Reversion in domain V (nucleotides 468-535) of the 5’ UTR is the main determinant for restoration of virulence (as measured in the mouse neurovirulence model) following mOPV2 administration in humans. No polymorphisms consistent with increased virulence were detected in S15 domain V of shed nOPV2-c1. Although several SNPs were observed at low levels (often unconfirmed by replicates and always ≤10% in any replicate), none are pair-forming or pair-strengthening. Within the 5’ UTR, variation was also noted at position 459 in domain IV, corresponding to nucleotide 398 in Sabin-2, which is known to have minor impact on attenuation (modest increase in neurovirulence).
Mutations that result in reversion of the unprotected secondary attenuation site, VP1-143 (e.g. T2970C coding for VP1-143T), were observed consistently in the EES, often at consensus or higher levels.
No mutations impacting the modified Rec1 or Hifi3 locations of the 3D polymerase were observed, but a few low-level silent polymorphisms in the cre knockout region were observed (e.g., U4540C). One mutation in the cre KO regions was associated with an amino acid change, although it was observed only in single replicates of the day 5, 6 and 9 EES.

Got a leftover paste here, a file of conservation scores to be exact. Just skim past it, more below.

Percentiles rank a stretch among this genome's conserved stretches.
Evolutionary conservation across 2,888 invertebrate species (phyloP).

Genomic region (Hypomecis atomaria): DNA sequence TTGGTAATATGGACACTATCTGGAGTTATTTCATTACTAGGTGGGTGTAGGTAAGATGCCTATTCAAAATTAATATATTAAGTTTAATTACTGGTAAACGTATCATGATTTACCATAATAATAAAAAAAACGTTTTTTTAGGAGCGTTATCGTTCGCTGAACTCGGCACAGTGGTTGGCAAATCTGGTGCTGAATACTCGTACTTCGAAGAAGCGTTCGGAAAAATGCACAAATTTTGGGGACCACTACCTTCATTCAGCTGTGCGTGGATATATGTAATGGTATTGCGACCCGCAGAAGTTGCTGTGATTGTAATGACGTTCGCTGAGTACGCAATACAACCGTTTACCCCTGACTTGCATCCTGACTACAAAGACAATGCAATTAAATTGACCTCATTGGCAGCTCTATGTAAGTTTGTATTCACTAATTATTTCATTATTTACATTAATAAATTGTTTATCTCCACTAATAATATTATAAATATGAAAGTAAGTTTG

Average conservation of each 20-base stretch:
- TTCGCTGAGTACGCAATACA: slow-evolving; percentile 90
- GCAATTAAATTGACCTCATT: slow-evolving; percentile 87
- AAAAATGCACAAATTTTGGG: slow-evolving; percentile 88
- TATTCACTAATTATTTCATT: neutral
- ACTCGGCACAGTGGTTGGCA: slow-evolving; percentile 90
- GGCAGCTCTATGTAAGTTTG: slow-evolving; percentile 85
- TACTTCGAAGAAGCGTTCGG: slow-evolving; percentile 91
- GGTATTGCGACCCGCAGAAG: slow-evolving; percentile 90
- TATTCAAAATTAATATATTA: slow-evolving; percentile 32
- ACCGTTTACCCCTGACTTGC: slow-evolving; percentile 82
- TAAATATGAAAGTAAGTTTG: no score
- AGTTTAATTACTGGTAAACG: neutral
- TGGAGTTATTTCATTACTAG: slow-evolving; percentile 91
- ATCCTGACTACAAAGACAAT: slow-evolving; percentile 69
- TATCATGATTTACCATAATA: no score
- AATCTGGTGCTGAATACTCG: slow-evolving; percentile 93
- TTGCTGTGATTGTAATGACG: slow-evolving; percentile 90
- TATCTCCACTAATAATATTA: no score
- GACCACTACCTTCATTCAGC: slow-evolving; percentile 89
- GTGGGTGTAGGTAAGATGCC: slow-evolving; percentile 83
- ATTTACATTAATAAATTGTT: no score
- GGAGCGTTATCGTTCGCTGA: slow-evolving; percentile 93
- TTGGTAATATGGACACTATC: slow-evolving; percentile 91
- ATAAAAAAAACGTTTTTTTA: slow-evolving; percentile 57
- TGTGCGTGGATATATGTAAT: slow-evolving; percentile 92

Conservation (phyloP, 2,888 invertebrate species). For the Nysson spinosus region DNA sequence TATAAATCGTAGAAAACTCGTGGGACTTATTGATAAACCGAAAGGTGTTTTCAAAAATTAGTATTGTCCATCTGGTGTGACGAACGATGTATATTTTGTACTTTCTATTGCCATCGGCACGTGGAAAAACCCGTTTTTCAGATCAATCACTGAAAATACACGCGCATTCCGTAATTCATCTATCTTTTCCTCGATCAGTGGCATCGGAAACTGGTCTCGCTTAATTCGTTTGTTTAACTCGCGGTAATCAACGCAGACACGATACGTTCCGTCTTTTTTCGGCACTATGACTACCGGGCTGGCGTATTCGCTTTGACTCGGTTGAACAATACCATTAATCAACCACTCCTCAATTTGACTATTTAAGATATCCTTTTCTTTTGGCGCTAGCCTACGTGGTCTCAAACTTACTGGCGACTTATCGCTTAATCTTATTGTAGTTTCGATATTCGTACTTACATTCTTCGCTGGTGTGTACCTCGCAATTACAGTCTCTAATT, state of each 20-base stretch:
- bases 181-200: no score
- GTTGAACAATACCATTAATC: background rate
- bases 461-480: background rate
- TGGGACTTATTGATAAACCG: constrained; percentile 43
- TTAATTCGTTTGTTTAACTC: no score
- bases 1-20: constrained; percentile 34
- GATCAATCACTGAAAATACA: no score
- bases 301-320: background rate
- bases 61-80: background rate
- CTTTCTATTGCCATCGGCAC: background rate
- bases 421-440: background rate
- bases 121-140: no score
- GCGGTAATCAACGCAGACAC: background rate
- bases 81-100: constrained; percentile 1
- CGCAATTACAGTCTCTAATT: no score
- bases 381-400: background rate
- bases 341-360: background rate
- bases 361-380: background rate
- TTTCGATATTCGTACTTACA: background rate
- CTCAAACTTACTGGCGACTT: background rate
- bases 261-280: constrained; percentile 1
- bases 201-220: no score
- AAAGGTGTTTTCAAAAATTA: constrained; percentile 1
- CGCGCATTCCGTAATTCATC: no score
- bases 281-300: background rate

Two samples with limited paralysis (one mouse each) had high levels of VP1-I143T and some strengthening of the cre 123/179 pair; one also had U459C reversion (day 28 EES had fixed changes at 123/179, 459 and VP1-143 had a measured paralysis rate of 11%). These polymorphisms were previously shown to have an additive impact on neurovirulence in the mouse model9,13.